Home to his own sovereign country, that is.
Nice dream.
Tom Lasseter of Knight Ridder, from the Sunni city of Ramadi, reports a similar phenomenon:
"[For American troops] to carry food from one base to the next in Ramadi, a matter of a few blocks, takes four vehicles - armored Humvees and trucks - all with .50-caliber machine guns mounted on top."
In another piece, Lasseter describes the way American forces are for the present settling up with the "sovereignty" they turn out not to possess.
"After more than a year of fighting, U.S. troops have stopped patrolling large swaths of Iraq's restive Anbar province, according to the top American military intelligence officer in the area…. In the wreckage of the security situation, [Army Maj. Thomas] Neemeyer [the head American intelligence officer for the 1st Brigade of the 1st Infantry Division, the main military force in the Ramadi area] said, U.S. officials have all but given up on plans to install a democratic government in the city [Ramadi], and are hoping instead that Islamic extremists and other insurgent groups don't overrun the province in the same way that they've seized the region's most infamous town, Fallujah…

"'The only way to stomp out the insurgency of the mind,' [Capt. Joe Jasper, a spokesman for the 1st Brigade] said, 'would be to kill the entire population'… Pointing to a neighborhood outside the town of Habbaniyah, between Fallujah and Ramadi, he said, 'We've lost a lot of Marines there and we don't ever go in anymore. If they want it that bad, they can have it.' And then to a spot on the western edge of Fallujah: 'We find that if we don't go there, they won't shoot us.'"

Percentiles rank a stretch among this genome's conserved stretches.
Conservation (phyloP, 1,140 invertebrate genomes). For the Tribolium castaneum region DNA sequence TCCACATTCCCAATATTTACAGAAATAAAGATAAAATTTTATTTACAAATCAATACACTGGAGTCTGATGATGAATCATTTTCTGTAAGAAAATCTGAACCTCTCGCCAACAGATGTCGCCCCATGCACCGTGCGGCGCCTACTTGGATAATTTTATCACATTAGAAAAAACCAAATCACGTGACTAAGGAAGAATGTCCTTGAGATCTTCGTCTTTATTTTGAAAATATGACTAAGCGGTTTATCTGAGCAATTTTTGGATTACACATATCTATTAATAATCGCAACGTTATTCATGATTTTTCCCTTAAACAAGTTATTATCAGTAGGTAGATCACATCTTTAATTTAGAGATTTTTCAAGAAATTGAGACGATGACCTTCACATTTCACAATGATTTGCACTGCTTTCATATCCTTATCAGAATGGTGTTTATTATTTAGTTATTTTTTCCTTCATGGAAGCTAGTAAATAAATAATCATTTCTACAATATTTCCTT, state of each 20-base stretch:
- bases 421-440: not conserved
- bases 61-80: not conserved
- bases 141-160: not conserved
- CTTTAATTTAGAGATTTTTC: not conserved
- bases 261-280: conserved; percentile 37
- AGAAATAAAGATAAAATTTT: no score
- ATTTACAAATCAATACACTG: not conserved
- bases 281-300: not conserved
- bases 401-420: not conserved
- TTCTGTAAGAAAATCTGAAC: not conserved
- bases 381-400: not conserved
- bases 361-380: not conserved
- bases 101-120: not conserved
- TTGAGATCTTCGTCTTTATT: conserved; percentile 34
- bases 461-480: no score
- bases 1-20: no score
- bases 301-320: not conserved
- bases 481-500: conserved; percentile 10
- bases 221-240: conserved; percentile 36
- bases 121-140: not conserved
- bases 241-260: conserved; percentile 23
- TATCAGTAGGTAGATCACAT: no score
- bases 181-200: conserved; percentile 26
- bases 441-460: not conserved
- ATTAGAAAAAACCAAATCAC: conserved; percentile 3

In the meantime, the insurgency itself is growing increasingly sophisticated. Bender of the Globe reports, "They have recently shown a greater ability to cut off US military supply routes and to force Americans to adjust their own tactics, officials said… Attacks by mortar have increased in recent months, leading to fears that heavily armed insurgents could soon be using rockets and surface-to-air missiles."
And why is Lance Corporal Gregory there, in Iraq? Worried about dying in a foreign country? Because our leader hears voices:
This touching anecdote joins a growing shelf of similar tales in which our President claims to have consulted, or even channeled, a far greater Sovereign Power than the American people. For instance, Washington Post reporter Bob Woodward, in an interview with the President for his most recent book Plan of Attack, questioned him on whether he ever asked his father for advice: "And President Bush said, 'Well, no,' and then he got defensive about it…'Then he said something that really struck me. He said of his father, 'He is the wrong father to appeal to for advice. The wrong father to go to, to appeal to in terms of strength.' And then he said, 'There's a higher Father that I appeal to.'"